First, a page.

In 2003 the guy who once was running Velvet Video called me up and asked if I wanted to work with him in his new video store at the Swedish Film Institute. I obviously said yes immediately. It was stressful work at times but also a lot of fun, and many celebrities paid it a visit, like Jan Troell, Bibi Andersson, Josef Fares, Nina Persson and Thommy Berggren (who told me the story about how he was supposed to have played the part of Noodles in Once Upon a Time in America but for some reason I have now forgotten it eventually landed in Robert De Niro's lap instead). Eventually I became the manager of the store after the guy from Velvet Video lost all interest and turn to professional poker instead.
When I was working there the death and decline of the video store was already taking place and there were only two great video stores left in Stockholm besides mine, Casablanca and No 1. Video. One day I answered the phone in my video store and there was a man asking about a particular film. I said that we did not have it but he might try Casablanca. "Do you know where it is?" He answered "Yes. I'm actually calling from them. They didn't have it and suggested I call you." As I said, it was like a community.
But I too lost interest in managing a video store. I quit at the end of 2006 and began working at the Ingmar Bergman Archives, which in a way is when the present phase of my life began. Today my video store is no more, and neither is Casablanca nor No 1. Video. I miss them all.
The note on the window says "Thanks"
One reason to miss the stores is the wide selection they would have. Not just the latest blockbusters but also things like French New Wave, Italian Giallo, Akira Kurosawa and American independent cinema. In the late 1990s for example I was bingeing on indie films like the collected work of Tom DiCillo, Alexandre Rockwell's astonishing In the Soup or Gas, Food Lodging by Allison Anders, and such lesser fare like Pie in the Sky. Most importantly, this is how I discovered Nicole Holofcener, who continues to go from strength to strength. I am not saying that such films are not available today, but not all in the same place, you have to look for them and might have to take up a subscription or there might be rights issues that prevent them from being streamed in your country, or they might suddenly disappear. The video store was more stable and dependable. And more adventurous.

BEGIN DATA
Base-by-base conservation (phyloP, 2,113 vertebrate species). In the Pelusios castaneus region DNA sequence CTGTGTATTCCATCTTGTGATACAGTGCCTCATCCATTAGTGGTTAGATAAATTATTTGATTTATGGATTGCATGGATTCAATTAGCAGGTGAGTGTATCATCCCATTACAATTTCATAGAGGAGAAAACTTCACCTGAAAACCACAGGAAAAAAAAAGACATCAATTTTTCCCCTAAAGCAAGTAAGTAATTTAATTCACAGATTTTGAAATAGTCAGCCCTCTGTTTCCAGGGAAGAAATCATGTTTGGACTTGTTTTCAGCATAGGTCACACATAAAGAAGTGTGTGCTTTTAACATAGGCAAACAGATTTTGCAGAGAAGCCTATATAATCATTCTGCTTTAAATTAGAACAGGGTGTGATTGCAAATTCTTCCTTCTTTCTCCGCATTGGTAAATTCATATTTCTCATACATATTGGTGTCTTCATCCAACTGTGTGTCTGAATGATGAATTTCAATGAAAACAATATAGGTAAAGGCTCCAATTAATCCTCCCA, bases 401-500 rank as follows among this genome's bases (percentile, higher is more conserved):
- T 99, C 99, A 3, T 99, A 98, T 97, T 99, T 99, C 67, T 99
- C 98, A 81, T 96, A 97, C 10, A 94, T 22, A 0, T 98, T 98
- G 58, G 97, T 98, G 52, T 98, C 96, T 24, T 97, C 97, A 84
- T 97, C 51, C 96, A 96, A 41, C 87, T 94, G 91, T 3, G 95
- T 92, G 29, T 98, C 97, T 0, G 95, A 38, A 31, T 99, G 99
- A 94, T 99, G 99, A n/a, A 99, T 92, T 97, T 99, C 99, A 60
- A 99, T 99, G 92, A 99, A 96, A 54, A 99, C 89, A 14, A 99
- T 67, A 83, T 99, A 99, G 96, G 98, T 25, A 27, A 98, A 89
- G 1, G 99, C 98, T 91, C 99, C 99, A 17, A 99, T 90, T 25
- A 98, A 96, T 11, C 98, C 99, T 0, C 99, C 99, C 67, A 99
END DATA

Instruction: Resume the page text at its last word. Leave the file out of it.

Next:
Catherine Keener and Anne Heche in Holofcener's Walking and Talking
In the bigger of the two video stores in Farsta, my suburb, one of the staff members was a stern woman with curly hair. After the store in Farsta closed she too disappeared from my life. Until last year. The last proper video store in central Stockholm, called Buylando, was closing down and on its very last day I went in, primarily for old time's sake but also to see if there were any good deals on DVDs. I found the whole Back to the Future trilogy for a negligible price and went to the cashier to pay for it. Behind the counter was the woman with the curly hair. It was like my whole life flashed before my eyes; she was potentially the first person to serve me in a video store and she would also be the last person to do so. She did not smile this time either.
I felt inspired to write this post after listening to a Film Comment podcast about New York video stores, and after reading Tom Roston's I Lost it at the Video Store, reviewed by Glenn Kenny here. They are about the past, as is my post. For an investigation of the present and the future, The Economist have eight articles to read: http://www.economist.com/news/special-report/21716467-technology-has-given-billions-people-access-vast-range-entertainment-gady
Among the many films in which video stores play an important part (including some of the above mentioned) I would like to recommend Bleeder, a great early film by Nicolas Winding Refn where Mads Mikkelsen plays a video store clerk. I also have a soft spot for Kevin Smith's Jersey Girl, although I know I am rather alone on this one.